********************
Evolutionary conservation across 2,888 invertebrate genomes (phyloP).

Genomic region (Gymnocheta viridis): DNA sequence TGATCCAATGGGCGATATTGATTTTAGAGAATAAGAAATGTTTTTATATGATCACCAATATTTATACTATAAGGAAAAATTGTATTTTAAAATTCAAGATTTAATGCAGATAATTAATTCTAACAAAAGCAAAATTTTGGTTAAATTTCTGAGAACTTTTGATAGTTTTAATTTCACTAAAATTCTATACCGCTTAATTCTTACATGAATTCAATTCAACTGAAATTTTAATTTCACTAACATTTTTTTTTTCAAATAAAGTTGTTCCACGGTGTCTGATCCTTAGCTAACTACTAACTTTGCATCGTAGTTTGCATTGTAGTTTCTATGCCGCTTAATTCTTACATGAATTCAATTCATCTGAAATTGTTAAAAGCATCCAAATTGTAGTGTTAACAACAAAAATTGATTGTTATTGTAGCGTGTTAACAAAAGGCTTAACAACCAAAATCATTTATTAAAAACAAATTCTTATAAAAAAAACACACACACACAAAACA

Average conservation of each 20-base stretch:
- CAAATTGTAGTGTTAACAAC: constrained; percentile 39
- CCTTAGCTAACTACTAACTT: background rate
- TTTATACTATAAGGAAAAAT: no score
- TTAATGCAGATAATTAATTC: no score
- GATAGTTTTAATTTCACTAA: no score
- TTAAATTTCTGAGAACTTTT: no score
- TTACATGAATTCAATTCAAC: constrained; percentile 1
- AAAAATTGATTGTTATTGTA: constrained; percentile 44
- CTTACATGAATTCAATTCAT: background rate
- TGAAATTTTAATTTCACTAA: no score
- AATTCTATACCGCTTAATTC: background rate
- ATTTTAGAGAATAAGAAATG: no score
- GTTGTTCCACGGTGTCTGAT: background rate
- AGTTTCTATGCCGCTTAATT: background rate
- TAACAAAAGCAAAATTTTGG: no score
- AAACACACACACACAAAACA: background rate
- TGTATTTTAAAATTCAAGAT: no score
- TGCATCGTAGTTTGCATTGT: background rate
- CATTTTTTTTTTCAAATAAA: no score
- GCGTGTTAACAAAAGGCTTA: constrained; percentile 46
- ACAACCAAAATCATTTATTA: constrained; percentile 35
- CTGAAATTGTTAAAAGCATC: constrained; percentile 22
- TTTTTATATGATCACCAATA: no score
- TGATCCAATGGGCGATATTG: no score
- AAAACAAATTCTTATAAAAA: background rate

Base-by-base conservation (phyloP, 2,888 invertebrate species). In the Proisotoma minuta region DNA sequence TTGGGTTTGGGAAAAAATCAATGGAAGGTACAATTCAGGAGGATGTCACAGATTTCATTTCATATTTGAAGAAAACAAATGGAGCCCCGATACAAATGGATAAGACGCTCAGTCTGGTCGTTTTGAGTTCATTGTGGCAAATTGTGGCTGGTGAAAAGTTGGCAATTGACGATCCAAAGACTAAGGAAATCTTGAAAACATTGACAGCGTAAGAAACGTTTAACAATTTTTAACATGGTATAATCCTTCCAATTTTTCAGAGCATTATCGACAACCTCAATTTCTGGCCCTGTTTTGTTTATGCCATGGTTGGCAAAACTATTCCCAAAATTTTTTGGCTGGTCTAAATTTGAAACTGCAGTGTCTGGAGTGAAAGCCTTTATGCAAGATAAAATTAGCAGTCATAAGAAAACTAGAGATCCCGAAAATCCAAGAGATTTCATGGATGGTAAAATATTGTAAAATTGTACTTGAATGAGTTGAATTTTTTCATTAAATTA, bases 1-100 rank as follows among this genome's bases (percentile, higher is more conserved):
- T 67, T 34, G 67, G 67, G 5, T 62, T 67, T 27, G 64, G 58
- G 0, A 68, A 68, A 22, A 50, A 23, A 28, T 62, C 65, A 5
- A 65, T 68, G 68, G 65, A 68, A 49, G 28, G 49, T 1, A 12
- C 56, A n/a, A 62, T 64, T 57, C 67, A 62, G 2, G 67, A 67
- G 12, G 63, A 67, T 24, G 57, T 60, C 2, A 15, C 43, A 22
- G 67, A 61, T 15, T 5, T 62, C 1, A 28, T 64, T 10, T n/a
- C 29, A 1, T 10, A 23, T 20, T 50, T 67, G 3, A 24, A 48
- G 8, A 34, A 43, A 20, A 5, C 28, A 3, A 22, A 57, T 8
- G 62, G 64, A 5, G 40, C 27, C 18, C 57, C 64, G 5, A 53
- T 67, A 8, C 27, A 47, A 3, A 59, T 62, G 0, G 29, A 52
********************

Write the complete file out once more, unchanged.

Evolutionary conservation across 2,888 invertebrate genomes (phyloP).

Genomic region (Gymnocheta viridis): DNA sequence TGATCCAATGGGCGATATTGATTTTAGAGAATAAGAAATGTTTTTATATGATCACCAATATTTATACTATAAGGAAAAATTGTATTTTAAAATTCAAGATTTAATGCAGATAATTAATTCTAACAAAAGCAAAATTTTGGTTAAATTTCTGAGAACTTTTGATAGTTTTAATTTCACTAAAATTCTATACCGCTTAATTCTTACATGAATTCAATTCAACTGAAATTTTAATTTCACTAACATTTTTTTTTTCAAATAAAGTTGTTCCACGGTGTCTGATCCTTAGCTAACTACTAACTTTGCATCGTAGTTTGCATTGTAGTTTCTATGCCGCTTAATTCTTACATGAATTCAATTCATCTGAAATTGTTAAAAGCATCCAAATTGTAGTGTTAACAACAAAAATTGATTGTTATTGTAGCGTGTTAACAAAAGGCTTAACAACCAAAATCATTTATTAAAAACAAATTCTTATAAAAAAAACACACACACACAAAACA

Average conservation of each 20-base stretch:
- CAAATTGTAGTGTTAACAAC: constrained; percentile 39
- CCTTAGCTAACTACTAACTT: background rate
- TTTATACTATAAGGAAAAAT: no score
- TTAATGCAGATAATTAATTC: no score
- GATAGTTTTAATTTCACTAA: no score
- TTAAATTTCTGAGAACTTTT: no score
- TTACATGAATTCAATTCAAC: constrained; percentile 1
- AAAAATTGATTGTTATTGTA: constrained; percentile 44
- CTTACATGAATTCAATTCAT: background rate
- TGAAATTTTAATTTCACTAA: no score
- AATTCTATACCGCTTAATTC: background rate
- ATTTTAGAGAATAAGAAATG: no score
- GTTGTTCCACGGTGTCTGAT: background rate
- AGTTTCTATGCCGCTTAATT: background rate
- TAACAAAAGCAAAATTTTGG: no score
- AAACACACACACACAAAACA: background rate
- TGTATTTTAAAATTCAAGAT: no score
- TGCATCGTAGTTTGCATTGT: background rate
- CATTTTTTTTTTCAAATAAA: no score
- GCGTGTTAACAAAAGGCTTA: constrained; percentile 46
- ACAACCAAAATCATTTATTA: constrained; percentile 35
- CTGAAATTGTTAAAAGCATC: constrained; percentile 22
- TTTTTATATGATCACCAATA: no score
- TGATCCAATGGGCGATATTG: no score
- AAAACAAATTCTTATAAAAA: background rate

Base-by-base conservation (phyloP, 2,888 invertebrate species). In the Proisotoma minuta region DNA sequence TTGGGTTTGGGAAAAAATCAATGGAAGGTACAATTCAGGAGGATGTCACAGATTTCATTTCATATTTGAAGAAAACAAATGGAGCCCCGATACAAATGGATAAGACGCTCAGTCTGGTCGTTTTGAGTTCATTGTGGCAAATTGTGGCTGGTGAAAAGTTGGCAATTGACGATCCAAAGACTAAGGAAATCTTGAAAACATTGACAGCGTAAGAAACGTTTAACAATTTTTAACATGGTATAATCCTTCCAATTTTTCAGAGCATTATCGACAACCTCAATTTCTGGCCCTGTTTTGTTTATGCCATGGTTGGCAAAACTATTCCCAAAATTTTTTGGCTGGTCTAAATTTGAAACTGCAGTGTCTGGAGTGAAAGCCTTTATGCAAGATAAAATTAGCAGTCATAAGAAAACTAGAGATCCCGAAAATCCAAGAGATTTCATGGATGGTAAAATATTGTAAAATTGTACTTGAATGAGTTGAATTTTTTCATTAAATTA, bases 1-100 rank as follows among this genome's bases (percentile, higher is more conserved):
- T 67, T 34, G 67, G 67, G 5, T 62, T 67, T 27, G 64, G 58
- G 0, A 68, A 68, A 22, A 50, A 23, A 28, T 62, C 65, A 5
- A 65, T 68, G 68, G 65, A 68, A 49, G 28, G 49, T 1, A 12
- C 56, A n/a, A 62, T 64, T 57, C 67, A 62, G 2, G 67, A 67
- G 12, G 63, A 67, T 24, G 57, T 60, C 2, A 15, C 43, A 22
- G 67, A 61, T 15, T 5, T 62, C 1, A 28, T 64, T 10, T n/a
- C 29, A 1, T 10, A 23, T 20, T 50, T 67, G 3, A 24, A 48
- G 8, A 34, A 43, A 20, A 5, C 28, A 3, A 22, A 57, T 8
- G 62, G 64, A 5, G 40, C 27, C 18, C 57, C 64, G 5, A 53
- T 67, A 8, C 27, A 47, A 3, A 59, T 62, G 0, G 29, A 52